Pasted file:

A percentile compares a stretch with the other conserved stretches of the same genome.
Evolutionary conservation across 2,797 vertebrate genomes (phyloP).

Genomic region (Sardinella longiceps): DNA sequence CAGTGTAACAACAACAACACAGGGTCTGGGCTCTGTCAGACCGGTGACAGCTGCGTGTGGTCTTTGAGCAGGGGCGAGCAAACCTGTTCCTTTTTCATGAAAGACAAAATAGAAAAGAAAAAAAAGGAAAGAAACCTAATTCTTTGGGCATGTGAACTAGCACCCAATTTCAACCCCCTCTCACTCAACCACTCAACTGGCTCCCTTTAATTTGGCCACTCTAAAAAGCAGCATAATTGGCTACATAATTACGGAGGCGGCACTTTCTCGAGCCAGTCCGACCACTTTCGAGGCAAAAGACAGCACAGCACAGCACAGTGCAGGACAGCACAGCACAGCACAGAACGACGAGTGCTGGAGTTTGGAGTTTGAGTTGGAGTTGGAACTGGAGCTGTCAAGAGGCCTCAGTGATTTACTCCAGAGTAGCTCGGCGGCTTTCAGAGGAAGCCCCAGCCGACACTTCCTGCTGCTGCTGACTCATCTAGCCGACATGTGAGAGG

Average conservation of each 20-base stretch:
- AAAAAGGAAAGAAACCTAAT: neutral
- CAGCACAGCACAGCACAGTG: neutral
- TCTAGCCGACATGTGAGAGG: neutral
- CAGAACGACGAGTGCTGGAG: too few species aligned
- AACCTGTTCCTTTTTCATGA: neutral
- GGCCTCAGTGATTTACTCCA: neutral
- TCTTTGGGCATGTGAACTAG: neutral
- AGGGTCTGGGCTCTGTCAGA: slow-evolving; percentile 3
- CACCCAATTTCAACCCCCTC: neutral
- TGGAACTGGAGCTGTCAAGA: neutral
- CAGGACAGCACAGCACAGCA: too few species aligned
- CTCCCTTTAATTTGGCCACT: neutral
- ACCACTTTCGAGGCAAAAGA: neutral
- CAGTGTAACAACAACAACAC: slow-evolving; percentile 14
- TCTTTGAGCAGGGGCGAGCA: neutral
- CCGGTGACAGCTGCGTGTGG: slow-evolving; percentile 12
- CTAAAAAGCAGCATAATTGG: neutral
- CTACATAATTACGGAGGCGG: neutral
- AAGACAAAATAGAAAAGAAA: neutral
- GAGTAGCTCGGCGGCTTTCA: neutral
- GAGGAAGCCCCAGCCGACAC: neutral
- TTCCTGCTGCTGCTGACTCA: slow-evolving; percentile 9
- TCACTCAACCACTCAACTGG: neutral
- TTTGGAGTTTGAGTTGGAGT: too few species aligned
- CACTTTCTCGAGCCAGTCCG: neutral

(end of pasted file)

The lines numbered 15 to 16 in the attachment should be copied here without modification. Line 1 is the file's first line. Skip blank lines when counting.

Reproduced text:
- CAGGACAGCACAGCACAGCA: too few species aligned
- CTCCCTTTAATTTGGCCACT: neutral